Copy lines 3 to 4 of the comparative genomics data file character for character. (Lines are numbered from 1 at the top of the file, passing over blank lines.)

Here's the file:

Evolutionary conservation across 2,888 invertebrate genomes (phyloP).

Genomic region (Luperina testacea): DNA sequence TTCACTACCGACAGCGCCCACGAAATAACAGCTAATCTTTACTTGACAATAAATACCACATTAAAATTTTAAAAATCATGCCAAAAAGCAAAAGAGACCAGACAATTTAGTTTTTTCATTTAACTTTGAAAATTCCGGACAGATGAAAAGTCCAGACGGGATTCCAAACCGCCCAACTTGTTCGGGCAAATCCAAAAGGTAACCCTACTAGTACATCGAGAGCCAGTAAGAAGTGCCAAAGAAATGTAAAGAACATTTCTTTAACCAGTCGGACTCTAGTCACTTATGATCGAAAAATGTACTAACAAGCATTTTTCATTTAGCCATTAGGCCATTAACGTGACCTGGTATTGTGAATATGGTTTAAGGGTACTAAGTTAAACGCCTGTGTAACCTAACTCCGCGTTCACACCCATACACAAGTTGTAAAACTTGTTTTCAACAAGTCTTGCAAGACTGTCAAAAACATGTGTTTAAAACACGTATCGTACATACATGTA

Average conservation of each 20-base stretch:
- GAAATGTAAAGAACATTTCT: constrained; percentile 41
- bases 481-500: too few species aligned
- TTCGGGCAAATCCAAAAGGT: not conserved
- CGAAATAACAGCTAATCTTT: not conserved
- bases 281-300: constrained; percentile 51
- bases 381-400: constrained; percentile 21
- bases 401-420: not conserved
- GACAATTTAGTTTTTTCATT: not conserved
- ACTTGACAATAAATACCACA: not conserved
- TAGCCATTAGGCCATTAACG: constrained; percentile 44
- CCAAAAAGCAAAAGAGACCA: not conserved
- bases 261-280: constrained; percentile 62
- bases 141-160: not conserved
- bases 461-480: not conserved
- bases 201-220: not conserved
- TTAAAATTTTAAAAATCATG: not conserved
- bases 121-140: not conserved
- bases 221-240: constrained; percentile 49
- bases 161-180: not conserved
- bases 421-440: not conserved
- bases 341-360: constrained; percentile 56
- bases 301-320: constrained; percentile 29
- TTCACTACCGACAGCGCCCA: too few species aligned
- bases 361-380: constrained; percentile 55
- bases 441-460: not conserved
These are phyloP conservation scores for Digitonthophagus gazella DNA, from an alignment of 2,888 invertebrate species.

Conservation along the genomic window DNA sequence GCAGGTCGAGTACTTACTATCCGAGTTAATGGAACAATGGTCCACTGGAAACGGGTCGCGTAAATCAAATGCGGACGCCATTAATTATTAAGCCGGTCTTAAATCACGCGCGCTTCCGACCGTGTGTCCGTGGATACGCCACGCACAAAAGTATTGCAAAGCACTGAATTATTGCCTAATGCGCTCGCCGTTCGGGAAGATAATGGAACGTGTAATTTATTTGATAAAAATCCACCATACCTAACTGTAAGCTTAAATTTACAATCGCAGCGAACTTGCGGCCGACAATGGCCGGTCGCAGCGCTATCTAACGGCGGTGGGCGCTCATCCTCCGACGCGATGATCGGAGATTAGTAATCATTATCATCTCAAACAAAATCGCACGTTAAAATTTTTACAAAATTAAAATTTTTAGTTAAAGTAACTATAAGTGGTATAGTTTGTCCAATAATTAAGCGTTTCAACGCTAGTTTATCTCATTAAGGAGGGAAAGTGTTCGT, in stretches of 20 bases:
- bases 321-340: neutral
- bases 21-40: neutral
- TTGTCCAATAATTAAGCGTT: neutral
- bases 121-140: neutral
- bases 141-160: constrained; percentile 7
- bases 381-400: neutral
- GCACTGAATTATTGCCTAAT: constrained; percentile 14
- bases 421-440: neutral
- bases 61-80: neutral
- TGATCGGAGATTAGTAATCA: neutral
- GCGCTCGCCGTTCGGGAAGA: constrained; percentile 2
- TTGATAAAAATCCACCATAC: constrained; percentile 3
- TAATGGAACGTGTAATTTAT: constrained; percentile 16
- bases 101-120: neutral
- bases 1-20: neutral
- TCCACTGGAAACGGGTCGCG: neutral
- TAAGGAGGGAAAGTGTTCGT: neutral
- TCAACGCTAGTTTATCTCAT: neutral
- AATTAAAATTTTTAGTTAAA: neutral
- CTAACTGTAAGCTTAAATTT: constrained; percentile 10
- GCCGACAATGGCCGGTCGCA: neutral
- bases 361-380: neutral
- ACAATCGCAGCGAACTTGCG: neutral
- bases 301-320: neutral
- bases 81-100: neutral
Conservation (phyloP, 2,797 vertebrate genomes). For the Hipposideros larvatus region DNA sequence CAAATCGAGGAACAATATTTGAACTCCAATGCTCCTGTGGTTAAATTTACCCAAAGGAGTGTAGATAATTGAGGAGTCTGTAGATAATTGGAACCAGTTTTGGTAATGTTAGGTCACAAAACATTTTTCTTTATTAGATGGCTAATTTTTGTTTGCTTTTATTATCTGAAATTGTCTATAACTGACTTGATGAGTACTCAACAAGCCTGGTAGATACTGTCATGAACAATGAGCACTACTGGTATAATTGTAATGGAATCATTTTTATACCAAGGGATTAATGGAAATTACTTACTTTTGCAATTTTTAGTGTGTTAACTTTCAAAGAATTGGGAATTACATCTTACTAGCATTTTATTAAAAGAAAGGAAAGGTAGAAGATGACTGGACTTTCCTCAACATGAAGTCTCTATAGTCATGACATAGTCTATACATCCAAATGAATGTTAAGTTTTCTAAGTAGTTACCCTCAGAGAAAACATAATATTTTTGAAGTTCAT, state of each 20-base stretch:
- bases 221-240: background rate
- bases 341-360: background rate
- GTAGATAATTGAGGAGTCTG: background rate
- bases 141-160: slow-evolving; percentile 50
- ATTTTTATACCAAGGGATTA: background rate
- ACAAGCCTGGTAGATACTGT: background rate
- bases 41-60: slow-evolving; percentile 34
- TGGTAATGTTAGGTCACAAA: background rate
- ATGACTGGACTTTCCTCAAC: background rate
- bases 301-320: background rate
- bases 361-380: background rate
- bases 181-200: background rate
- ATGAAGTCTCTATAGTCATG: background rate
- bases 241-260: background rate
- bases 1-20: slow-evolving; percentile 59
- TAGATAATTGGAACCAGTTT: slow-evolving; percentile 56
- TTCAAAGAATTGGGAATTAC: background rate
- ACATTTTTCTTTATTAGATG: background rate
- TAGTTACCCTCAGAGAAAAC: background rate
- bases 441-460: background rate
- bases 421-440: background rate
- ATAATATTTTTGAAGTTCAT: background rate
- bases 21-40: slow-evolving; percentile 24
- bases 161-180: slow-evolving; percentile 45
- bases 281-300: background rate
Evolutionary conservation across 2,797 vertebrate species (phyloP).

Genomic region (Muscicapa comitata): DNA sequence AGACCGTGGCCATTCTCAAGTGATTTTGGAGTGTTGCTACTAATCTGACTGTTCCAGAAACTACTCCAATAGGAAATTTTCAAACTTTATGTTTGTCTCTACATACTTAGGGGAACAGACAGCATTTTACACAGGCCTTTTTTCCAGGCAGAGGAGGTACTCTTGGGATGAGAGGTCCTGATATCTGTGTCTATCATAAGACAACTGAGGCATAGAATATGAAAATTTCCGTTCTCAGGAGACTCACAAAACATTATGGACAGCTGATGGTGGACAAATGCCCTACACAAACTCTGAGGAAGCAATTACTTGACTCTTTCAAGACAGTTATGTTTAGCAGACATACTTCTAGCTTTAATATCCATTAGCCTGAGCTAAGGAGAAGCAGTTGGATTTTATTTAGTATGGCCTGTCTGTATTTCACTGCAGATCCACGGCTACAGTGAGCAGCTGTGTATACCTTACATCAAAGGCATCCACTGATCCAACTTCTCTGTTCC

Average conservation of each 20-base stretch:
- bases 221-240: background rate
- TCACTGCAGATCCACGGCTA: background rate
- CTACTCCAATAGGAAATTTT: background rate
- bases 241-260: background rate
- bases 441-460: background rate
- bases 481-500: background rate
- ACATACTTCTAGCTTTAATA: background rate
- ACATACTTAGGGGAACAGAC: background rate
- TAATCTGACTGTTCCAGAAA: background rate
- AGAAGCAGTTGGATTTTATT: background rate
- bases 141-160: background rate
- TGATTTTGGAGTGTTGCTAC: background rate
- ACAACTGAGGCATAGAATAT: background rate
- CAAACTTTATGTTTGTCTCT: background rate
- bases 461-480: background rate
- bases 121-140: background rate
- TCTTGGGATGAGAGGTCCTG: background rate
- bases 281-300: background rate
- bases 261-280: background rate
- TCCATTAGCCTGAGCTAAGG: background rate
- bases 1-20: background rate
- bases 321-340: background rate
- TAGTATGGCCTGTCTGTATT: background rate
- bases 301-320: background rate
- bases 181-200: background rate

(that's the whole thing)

Average conservation of each 20-base stretch:
- GAAATGTAAAGAACATTTCT: constrained; percentile 41